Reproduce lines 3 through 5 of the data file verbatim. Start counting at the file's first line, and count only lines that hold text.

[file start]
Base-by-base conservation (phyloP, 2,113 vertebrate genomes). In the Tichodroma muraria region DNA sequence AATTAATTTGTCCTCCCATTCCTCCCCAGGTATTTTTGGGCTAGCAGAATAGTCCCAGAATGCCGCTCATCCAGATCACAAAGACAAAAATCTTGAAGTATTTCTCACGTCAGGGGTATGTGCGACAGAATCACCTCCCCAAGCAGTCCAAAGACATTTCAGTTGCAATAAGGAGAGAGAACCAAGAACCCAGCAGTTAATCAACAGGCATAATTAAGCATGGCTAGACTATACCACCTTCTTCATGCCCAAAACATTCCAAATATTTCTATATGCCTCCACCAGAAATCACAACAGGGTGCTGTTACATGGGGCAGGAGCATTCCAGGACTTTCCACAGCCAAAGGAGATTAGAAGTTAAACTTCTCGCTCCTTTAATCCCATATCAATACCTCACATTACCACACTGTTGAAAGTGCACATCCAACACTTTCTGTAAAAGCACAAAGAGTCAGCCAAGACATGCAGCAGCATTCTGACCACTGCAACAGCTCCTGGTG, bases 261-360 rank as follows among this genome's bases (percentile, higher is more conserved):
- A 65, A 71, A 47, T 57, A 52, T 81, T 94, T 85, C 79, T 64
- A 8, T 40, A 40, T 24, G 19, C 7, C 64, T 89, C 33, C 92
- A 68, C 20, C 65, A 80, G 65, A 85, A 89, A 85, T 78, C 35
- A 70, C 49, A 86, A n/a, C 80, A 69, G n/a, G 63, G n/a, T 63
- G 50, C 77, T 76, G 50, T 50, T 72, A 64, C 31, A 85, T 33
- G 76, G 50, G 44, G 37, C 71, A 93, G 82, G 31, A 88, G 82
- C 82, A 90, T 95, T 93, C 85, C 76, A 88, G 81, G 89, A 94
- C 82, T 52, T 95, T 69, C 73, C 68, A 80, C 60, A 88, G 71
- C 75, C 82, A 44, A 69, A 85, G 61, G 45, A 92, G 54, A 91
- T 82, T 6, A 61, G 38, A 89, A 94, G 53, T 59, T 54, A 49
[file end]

- A 8, T 40, A 40, T 24, G 19, C 7, C 64, T 89, C 33, C 92
- A 68, C 20, C 65, A 80, G 65, A 85, A 89, A 85, T 78, C 35
- A 70, C 49, A 86, A n/a, C 80, A 69, G n/a, G 63, G n/a, T 63